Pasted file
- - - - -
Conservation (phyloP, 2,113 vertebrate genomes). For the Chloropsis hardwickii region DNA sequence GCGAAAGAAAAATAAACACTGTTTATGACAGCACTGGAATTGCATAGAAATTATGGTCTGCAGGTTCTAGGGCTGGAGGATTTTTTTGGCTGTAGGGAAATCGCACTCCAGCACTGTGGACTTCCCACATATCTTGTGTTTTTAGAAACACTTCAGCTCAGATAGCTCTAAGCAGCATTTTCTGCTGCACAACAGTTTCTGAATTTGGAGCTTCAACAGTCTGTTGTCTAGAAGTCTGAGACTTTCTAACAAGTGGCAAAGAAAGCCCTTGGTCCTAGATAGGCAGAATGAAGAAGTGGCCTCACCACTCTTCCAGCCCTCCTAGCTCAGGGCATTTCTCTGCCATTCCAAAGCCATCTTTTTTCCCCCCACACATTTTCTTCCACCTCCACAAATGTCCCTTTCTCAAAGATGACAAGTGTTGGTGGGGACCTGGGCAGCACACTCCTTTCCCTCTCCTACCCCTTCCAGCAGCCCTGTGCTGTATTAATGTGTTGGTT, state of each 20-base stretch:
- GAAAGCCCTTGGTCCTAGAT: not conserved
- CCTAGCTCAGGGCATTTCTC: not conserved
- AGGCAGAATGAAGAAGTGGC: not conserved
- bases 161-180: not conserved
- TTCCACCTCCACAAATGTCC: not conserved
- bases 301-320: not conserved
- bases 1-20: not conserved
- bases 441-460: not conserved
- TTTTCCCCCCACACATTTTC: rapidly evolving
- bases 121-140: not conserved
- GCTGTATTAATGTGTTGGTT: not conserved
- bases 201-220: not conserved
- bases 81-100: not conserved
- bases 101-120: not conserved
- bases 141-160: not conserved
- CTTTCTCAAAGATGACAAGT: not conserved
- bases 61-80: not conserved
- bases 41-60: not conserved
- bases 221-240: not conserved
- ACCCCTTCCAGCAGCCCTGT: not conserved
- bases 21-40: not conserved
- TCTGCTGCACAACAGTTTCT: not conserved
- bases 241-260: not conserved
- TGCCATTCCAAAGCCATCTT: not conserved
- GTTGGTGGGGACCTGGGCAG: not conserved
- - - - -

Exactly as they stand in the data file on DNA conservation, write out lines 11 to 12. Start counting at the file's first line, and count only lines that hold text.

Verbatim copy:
- bases 121-140: not conserved
- GCTGTATTAATGTGTTGGTT: not conserved